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Do happy readers buy fewer comics?

Writer Joshua Williamson believes so, and he calls it a "hard lesson" from working at DC

Superman
Image credit: Jamal Campbell/DC

If you’ve ever wondered just why your favorite characters can never catch a break for any significant period of time, there’s a very simple explanation: happiness sells fewer comics.

“Sometimes people get really angry and they spend money, which is the saddest thing,” writer Joshua Williamson explained during a recent conversation with Popverse. “But it's been the hard lesson that I've learned from DC. It's that when people are happy, they spend less. It sucks, but it is a pattern that I've seen in my time at DC.”

There’s no small amount of common sense behind this; superhero titles aren’t meant to be filled with stories of happy people doing happy things. The genre is inherently built on conflict and, since the advent of Stan Lee’s Marvel era, a fair helping of emotional angst. In other words, seeing your heroes hurt is part of the whole appeal of superhero fiction. Thankfully, Williamson understands that — and understands how to make that work, as well.

“I don't want to make anybody mad,” the writer of titles like Skybound’s Duke, and DC’s The Flash, Green Arrow, and Superman, said. “The thing is is that I would want to say, ‘First and foremost, trust me.’ It's not just about, ‘Oh, I want to piss people off.’ That's not what you're doing at all. What you want to do is you want to establish some kind of trust first and then say, ‘Listen, this is going to be a rollercoaster ride. It's going to be crazy at times. There's going to be some ups and downs and it's going to be nuts, but trust me to come on this ride with me.’”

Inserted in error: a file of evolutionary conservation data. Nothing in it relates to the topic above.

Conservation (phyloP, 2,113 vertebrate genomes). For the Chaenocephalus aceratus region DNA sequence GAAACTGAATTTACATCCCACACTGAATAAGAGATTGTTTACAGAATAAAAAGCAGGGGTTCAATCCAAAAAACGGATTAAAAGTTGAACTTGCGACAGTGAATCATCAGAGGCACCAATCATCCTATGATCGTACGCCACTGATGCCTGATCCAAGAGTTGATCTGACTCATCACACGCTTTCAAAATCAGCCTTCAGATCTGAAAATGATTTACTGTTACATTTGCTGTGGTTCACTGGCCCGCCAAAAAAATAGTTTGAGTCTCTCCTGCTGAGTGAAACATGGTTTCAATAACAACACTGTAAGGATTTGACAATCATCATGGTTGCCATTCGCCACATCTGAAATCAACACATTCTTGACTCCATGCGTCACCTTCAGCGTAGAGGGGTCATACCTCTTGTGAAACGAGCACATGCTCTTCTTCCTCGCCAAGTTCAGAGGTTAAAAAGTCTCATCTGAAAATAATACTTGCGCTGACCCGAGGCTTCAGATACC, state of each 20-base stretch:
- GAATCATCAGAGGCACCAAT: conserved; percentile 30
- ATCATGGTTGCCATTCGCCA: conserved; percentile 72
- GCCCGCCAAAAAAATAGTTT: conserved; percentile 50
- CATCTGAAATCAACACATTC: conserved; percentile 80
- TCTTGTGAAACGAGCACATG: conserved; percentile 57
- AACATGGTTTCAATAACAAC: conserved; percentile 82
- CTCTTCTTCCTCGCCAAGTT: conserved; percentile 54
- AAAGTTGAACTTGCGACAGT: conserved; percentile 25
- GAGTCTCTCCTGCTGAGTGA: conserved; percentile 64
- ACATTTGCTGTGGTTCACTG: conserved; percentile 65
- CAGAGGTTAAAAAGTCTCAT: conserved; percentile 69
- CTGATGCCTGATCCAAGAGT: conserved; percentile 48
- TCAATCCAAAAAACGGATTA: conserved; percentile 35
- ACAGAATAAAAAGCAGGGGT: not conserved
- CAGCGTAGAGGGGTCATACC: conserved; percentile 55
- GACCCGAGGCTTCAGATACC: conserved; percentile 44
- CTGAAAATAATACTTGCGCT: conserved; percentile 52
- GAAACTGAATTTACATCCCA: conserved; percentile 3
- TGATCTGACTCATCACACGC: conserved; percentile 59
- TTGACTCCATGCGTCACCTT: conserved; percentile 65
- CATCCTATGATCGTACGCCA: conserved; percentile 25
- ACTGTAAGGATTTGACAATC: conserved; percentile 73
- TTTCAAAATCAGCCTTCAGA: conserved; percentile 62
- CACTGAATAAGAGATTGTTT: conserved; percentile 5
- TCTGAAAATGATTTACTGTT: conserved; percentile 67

He continued, “In any kind of story, the character kind of has to go through it. They have to go through hard times so they can reveal who they are. It's one of those rules of Pixar, they talk about this a lot. You root for them for trying. They have to try and they have to get kind of beaten up. Man, when you're watching anything, any movie, or reading a book, and the characters just get the crap kicked out of them, and then they get up and they're just like, ‘Let's keep going. I'm going to keep going.’ It's like Captain America saying, ‘I can do this all day.’ That's the stuff that you're like, ‘Hell yeah!’”

In other words: keep your readers (and your characters) on their toes, but don’t only beat them down. They’ve got to have a chance to get back up, every now and then.

Williamson’s full conversation with Popverse, alongside Duke co-creator Tom Reilly, will appear soon. Duke is released December 27, 2023.


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